The API serves data from across the decades from the 1990 Census through the 2012 American Community Survey.  These programs offer statistics for every neighborhood in the U.S. and delivers on the Census Bureau’s commitment to create a platform for innovation by “opening up its data.”  Just last month, the Census Bureau updated the API with 13 monthly and quarterly economic indicators.

This information-centric approach promises to be the new default for all public data. Users of all varieties will benefit by creating new ways and tools to explore the data they want, rather than through restrictive PDFs and impossible to download formats.

Developers can use the statistics available through the API to create a variety of apps and tools, such as ones that allow homebuyers to find the latest new residential construction statistics. By combining Census Bureau statistics with other data sets, developers can create tools for researchers to look at topics such as school quality, toxic waste or restaurant locations and how they affect a community.

The Census Bureau not only created the API but is using it to create tools for you to access statistics, such as Easy Stats, a Census Bureau data access program, and dwellr, a mobile app released last November and since refreshed with the latest data.  Both of these tools offer easier access to American Community Survey statistics.

Over 6 Months, NIST Zero-Energy House Gives Back to the Grid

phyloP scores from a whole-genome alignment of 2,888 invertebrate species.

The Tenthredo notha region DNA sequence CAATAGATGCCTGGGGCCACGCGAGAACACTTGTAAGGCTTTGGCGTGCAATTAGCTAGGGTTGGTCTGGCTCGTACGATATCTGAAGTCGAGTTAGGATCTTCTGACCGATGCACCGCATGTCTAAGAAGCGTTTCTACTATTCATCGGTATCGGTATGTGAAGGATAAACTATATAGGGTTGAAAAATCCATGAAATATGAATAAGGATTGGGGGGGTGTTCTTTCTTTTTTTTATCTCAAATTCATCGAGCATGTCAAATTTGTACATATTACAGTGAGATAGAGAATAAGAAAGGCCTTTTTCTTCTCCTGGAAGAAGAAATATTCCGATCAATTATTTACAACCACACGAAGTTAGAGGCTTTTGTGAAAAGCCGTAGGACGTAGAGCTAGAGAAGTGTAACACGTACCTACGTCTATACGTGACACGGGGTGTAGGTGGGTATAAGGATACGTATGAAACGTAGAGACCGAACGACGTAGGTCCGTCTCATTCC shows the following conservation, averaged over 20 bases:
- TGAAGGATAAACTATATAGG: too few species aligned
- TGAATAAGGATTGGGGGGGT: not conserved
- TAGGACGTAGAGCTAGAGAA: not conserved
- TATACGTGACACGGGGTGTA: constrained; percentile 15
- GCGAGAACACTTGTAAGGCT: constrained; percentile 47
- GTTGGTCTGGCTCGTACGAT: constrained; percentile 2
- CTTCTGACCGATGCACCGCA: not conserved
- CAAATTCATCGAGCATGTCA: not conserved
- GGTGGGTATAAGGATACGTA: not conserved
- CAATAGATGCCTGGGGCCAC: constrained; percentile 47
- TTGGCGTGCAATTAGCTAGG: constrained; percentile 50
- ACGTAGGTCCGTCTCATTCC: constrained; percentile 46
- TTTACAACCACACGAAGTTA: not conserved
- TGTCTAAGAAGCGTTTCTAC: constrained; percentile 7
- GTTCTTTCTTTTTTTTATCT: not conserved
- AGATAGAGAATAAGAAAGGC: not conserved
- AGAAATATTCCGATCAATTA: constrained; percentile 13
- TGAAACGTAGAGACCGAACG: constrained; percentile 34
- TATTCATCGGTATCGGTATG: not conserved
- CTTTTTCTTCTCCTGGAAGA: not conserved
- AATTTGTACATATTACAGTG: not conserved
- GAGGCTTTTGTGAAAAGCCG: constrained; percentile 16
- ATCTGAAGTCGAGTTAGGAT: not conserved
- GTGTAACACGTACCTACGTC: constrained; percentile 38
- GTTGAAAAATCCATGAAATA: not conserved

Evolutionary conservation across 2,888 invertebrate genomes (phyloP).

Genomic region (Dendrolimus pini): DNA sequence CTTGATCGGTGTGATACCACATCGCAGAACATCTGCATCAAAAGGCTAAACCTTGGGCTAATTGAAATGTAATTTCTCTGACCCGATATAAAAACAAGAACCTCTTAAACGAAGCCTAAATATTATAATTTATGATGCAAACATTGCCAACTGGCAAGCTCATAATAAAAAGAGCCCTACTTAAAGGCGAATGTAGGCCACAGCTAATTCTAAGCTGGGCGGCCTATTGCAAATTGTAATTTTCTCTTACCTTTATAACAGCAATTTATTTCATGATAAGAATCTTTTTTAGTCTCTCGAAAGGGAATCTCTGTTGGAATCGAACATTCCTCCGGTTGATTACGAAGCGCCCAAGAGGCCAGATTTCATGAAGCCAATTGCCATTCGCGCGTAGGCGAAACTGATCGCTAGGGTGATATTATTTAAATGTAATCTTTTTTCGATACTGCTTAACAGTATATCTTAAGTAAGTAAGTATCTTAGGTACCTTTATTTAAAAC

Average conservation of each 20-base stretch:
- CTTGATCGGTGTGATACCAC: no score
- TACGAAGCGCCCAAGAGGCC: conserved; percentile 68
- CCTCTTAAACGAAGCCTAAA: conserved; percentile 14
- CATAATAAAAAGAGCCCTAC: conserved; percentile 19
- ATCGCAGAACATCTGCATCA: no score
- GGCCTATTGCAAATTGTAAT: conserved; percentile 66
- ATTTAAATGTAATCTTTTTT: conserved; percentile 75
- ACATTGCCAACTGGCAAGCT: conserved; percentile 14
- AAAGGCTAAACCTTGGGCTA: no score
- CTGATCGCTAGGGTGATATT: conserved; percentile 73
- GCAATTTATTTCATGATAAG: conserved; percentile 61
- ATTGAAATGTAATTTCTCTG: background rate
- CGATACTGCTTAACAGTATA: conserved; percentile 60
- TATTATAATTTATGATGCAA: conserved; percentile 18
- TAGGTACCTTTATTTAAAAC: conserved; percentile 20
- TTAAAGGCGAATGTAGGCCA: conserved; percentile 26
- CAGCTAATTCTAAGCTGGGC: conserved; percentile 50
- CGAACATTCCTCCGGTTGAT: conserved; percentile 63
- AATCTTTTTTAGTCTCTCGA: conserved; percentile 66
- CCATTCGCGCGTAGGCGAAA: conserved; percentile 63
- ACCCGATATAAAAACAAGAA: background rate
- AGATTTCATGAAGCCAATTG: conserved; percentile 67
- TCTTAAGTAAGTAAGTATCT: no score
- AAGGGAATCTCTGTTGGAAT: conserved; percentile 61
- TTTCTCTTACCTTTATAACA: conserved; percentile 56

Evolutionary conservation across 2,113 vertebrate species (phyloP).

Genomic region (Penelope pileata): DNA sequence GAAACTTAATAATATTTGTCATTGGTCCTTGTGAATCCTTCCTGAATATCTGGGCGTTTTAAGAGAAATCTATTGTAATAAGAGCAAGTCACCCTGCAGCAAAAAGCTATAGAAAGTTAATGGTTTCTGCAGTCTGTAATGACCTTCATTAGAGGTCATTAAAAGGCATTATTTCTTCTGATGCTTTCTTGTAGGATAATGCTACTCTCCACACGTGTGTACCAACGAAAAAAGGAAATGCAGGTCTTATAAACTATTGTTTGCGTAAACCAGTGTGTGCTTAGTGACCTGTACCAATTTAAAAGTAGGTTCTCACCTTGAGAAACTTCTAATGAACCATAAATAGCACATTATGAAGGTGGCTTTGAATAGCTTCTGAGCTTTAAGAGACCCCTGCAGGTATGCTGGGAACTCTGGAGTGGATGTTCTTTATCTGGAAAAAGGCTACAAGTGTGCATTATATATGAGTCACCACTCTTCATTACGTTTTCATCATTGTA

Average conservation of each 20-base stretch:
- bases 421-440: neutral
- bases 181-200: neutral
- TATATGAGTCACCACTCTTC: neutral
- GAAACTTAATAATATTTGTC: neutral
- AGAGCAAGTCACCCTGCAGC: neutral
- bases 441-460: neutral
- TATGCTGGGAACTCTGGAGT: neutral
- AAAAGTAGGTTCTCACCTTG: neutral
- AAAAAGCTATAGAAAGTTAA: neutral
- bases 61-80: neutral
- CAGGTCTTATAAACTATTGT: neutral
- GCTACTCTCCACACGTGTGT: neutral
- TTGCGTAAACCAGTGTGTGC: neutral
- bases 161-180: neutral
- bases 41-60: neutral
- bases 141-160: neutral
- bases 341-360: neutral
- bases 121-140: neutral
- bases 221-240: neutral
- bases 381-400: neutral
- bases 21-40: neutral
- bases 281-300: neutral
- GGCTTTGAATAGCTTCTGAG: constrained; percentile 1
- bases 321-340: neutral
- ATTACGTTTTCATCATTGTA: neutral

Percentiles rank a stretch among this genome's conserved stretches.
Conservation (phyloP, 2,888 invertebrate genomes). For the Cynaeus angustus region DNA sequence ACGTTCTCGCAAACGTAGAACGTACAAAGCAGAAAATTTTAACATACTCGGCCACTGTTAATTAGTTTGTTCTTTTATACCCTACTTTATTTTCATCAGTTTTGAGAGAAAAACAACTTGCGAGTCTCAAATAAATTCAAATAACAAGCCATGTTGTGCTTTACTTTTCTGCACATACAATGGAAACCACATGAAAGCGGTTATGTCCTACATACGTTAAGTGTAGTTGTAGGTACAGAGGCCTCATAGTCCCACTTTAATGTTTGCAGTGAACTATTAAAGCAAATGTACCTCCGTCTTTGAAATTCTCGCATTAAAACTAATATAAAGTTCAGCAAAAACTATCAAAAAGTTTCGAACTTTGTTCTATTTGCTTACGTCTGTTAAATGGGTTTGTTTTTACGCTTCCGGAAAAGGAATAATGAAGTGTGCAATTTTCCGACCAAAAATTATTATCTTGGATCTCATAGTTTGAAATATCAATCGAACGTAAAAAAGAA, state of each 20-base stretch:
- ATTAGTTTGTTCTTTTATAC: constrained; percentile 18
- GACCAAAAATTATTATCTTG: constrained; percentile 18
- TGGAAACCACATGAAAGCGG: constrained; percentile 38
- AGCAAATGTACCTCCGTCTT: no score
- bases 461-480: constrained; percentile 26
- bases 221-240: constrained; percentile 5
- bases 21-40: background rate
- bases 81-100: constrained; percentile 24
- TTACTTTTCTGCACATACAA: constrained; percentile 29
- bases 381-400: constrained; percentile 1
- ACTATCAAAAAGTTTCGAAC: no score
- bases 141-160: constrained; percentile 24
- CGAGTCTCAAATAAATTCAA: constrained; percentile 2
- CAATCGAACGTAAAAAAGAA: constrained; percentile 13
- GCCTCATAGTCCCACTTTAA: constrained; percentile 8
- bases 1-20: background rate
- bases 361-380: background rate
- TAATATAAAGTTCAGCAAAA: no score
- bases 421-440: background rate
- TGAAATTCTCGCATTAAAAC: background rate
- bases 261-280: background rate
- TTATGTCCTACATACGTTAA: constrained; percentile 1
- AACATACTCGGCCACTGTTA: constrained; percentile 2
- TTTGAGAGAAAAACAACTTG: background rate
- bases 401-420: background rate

Over 6 Months, NIST Zero-Energy House Gives Back to the Grid

Researchers at the National Institute of Standards and Technology recently announced results from the first six months of a virtual family of four living in an energy efficient home and how the house has performed.  During the first six months, a prototypical family of four earned about $40 by exporting 328 kilowatt hours of electricity into the local grid, while meeting all of their varied energy needs. The goal of this experiment is to demonstrate that a net-zero energy house—one that produces as much energy as it consumes over the course of a year—can fit into any neighborhood. Following the year-long experiment, the facility will be used to test existing and new energy efficient technologies and develop methods of test that better reflect how those technologies will perform in a real home, rather than a laboratory.  

To date, these virtual residents of the Net-Zero Energy Residential Test Facility (NZERTF) located on the campus of the National Institute of Standards and Technology (NIST), about 20 miles north of Washington, D.C., didn't have to skimp even a bit on any of the creature comforts of 21st century living. Their amenities ranged from indoor temperatures maintained between 21.1 and 23.8 degrees Celsius (70 to 75 degrees Fahrenheit) to a complete array of modern-day kitchen and laundry appliances, and from personal computers, a video gaming system, and two TVs to a pair of stereos, a hairdryer, and curling and clothes irons.